Three Irish Jesuits are featured in a set of DVDs, under the title Missionary Stories, produced by the Irish Missionary Union (IMU) and due to be launched on 13 October. Frs John Fitzgerald (pictured here), Conall Ó Cuinn, and John K. Guiney were all interviewed for this major project, which covers the experiences and reflections of 144 missionaries, members of 27 congregations, who between them have worked in 57 countries. At the launch (in Wynn’s Hotel, Lower Abbey Street, on 13 October, from 12.15 to 2pm), the collection of three DVDs will be formally presented to John Guiney, who is Vice President of the IMU. Below is a write-up of John Fitzgerald’s contribution to the collection. He recalls fondly his time in Zambia, where the demonstrative piety of the people proved quite an eye-opener for this quiet Killiney boy.
Fr John Fitzgerald SJ
‘Zambia was a completely new world,’ begins Fr. John Fitzgerald, as he recalls his years spent in Africa. It is certainly easy to imagine that the Northern Rhodesian bush, as it then was, would have been a world away from Fr. Fitzgerald’s native Killiney!
Fr. Fitzgerald was born in 1919, and was educated at Clongowes Wood College before joining the Jesuits in 1937. He was ordained with his brother Teddy in 1950. He has spent 48 years of his life abroad, living and working in Zambia, Australia, Papua New Guinea, and Seychelles, before returning to Ireland in 2001. Although it was only one of many posts, it is to Africa that his mind wanders most frequently.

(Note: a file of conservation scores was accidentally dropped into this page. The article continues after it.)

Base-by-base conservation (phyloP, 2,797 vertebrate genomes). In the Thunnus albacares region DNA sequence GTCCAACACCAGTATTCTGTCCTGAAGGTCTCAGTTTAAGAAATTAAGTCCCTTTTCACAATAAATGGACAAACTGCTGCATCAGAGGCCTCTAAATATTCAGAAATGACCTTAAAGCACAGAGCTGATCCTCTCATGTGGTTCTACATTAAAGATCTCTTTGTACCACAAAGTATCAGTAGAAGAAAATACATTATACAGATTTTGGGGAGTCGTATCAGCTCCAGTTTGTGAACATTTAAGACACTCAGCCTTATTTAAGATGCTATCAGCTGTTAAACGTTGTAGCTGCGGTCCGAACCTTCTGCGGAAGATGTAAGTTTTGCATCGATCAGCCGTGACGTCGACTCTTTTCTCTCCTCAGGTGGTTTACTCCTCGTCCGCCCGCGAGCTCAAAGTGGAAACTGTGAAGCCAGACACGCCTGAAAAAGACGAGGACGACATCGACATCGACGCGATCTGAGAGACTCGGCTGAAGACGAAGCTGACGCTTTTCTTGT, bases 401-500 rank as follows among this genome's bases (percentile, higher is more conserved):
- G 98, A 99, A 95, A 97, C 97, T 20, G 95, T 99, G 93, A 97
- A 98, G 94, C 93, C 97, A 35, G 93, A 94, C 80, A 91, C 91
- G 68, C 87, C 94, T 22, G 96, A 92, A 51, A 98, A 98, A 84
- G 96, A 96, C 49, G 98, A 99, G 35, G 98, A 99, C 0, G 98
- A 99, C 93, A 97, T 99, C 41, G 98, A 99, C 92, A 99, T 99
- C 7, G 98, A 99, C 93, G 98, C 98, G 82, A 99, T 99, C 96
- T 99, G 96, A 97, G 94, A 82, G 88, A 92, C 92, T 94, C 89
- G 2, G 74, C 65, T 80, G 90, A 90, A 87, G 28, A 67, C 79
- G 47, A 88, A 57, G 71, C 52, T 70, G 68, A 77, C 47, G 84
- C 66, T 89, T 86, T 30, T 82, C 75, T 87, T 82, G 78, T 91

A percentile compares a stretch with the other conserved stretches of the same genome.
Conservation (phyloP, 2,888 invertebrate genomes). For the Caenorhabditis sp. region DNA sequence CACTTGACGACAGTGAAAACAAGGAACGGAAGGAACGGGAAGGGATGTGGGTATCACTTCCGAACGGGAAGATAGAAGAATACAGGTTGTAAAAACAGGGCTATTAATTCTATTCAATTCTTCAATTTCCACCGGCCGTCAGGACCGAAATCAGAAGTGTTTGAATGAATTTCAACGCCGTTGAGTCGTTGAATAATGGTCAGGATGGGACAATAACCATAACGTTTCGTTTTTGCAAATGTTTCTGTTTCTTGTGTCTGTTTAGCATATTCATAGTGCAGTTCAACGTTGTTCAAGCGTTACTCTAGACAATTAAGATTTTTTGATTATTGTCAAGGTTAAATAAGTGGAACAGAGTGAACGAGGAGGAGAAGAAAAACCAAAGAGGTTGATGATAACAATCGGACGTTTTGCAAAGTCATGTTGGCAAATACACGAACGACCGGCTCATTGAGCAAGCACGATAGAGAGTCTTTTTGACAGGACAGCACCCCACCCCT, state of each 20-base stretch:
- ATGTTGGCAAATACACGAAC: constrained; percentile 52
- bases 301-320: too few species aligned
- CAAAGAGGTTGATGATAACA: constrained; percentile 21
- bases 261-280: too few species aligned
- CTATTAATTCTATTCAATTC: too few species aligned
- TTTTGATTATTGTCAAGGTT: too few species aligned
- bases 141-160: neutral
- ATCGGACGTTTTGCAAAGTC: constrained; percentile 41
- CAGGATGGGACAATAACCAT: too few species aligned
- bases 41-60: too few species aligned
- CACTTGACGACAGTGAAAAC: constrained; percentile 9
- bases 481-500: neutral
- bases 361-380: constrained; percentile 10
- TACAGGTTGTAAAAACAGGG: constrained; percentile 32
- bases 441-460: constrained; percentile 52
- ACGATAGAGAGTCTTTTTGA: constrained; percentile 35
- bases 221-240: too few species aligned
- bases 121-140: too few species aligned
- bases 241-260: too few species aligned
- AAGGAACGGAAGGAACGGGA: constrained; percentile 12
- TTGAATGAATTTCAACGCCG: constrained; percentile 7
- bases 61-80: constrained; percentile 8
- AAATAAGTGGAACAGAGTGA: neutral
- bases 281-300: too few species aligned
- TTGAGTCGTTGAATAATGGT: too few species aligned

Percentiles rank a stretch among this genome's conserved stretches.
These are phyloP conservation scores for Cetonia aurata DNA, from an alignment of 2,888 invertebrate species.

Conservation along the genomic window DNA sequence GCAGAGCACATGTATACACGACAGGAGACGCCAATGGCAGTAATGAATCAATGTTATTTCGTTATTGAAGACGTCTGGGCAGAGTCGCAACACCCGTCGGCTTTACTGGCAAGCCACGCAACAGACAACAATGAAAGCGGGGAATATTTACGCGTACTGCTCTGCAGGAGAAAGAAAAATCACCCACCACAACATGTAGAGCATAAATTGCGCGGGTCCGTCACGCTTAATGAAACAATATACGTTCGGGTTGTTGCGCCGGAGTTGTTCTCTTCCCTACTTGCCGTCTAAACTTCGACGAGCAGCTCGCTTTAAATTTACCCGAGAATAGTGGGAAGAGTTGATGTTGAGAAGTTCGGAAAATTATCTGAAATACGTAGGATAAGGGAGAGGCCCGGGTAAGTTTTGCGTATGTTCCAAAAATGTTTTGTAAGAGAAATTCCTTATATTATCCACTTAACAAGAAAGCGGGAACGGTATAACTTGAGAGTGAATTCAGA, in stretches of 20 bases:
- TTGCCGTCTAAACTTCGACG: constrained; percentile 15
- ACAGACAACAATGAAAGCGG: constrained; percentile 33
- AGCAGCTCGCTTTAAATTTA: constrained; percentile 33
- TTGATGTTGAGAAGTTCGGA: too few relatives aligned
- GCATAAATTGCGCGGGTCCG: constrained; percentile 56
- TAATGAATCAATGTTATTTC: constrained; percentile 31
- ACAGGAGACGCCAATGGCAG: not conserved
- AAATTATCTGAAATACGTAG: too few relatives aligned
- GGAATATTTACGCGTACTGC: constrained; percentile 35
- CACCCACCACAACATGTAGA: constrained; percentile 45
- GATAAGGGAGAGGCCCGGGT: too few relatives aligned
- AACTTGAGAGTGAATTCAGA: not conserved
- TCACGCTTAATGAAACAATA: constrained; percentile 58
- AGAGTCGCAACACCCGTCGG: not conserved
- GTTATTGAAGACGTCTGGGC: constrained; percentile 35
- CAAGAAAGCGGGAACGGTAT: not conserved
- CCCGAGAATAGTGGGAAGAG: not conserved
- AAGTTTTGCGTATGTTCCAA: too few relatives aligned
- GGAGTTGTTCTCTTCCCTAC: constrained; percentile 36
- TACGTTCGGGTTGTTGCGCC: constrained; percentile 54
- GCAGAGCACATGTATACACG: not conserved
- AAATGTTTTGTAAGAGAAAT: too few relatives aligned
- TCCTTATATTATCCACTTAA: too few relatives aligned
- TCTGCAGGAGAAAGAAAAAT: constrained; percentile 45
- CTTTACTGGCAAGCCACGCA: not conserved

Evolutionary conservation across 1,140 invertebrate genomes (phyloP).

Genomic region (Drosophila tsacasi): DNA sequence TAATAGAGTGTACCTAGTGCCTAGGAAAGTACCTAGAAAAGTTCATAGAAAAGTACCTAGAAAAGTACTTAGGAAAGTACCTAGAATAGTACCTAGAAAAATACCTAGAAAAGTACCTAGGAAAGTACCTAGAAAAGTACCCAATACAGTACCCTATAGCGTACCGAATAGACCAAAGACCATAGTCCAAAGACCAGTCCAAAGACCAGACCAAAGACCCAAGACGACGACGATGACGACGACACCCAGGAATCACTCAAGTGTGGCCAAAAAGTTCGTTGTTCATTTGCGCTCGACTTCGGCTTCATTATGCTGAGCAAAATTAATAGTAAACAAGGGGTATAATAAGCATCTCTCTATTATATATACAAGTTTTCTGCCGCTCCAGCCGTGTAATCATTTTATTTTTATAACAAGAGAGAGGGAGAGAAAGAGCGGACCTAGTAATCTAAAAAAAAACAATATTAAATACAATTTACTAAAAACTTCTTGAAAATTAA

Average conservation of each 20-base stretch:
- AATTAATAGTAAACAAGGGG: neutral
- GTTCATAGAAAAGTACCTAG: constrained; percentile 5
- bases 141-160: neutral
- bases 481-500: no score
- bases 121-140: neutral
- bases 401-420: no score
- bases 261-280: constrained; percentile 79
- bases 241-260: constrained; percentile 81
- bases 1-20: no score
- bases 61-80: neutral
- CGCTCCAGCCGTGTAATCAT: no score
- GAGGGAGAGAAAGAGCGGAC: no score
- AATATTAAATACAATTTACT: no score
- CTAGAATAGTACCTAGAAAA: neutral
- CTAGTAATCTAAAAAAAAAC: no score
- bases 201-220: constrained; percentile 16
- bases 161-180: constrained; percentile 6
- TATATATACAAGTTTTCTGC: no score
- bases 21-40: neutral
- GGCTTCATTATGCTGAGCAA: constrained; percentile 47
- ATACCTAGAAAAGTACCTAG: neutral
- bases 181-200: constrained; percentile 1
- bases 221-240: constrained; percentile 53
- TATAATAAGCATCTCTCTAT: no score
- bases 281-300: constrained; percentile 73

Fr. Fitzgerald was sent to the Jesuit mission station in Chikuni, Zambia in 1953, where he worked at St. Canisius College, the Jesuit-run secondary school, and Charles Lwanga Teachers’ College, a centre for trainee teachers. Although he does not view himself as a natural teacher, witnessing the benefits of education proved to be his greatest consolation in mission. Seeing students on the path to better career prospects and a higher salary was gratifying because of the appreciation displayed by the students. In his own words, ‘you didn’t give them very much, but they’d gobble it up. They were good, eager students – even though I wasn’t a good teacher!’
Listening to Fr. Fitzgerald, one cannot help but conjure up exoticised images of a world completely foreign to our own. This is particularly true of his descriptions of the physical landscape, the seasons, and the flora and fauna. Life was governed by the changing seasons rather than the ticking clock, and everything depended on the coming of the rains. Although the landscape would remain dusty and barren during the dry season, ‘in the rainy season, everything changed. You quickly had a carpeting of all kinds of wild flowers, all totally different in appearance… I was teaching in a rural area, and so much depended on the rain.’ With the rain, however, came danger: thunderstorms were frequent, and injury by lightning was not unheard of. Other occupational hazards included venomous snakes and poisonous spiders, with the puff adder being the most dreaded. If one stood on a puff adder, it could be fatal: because of the distance to the hospital, it was difficult to receive the necessary antidote. For this reason, snakes were always quickly ‘dispatched’, regardless of their species!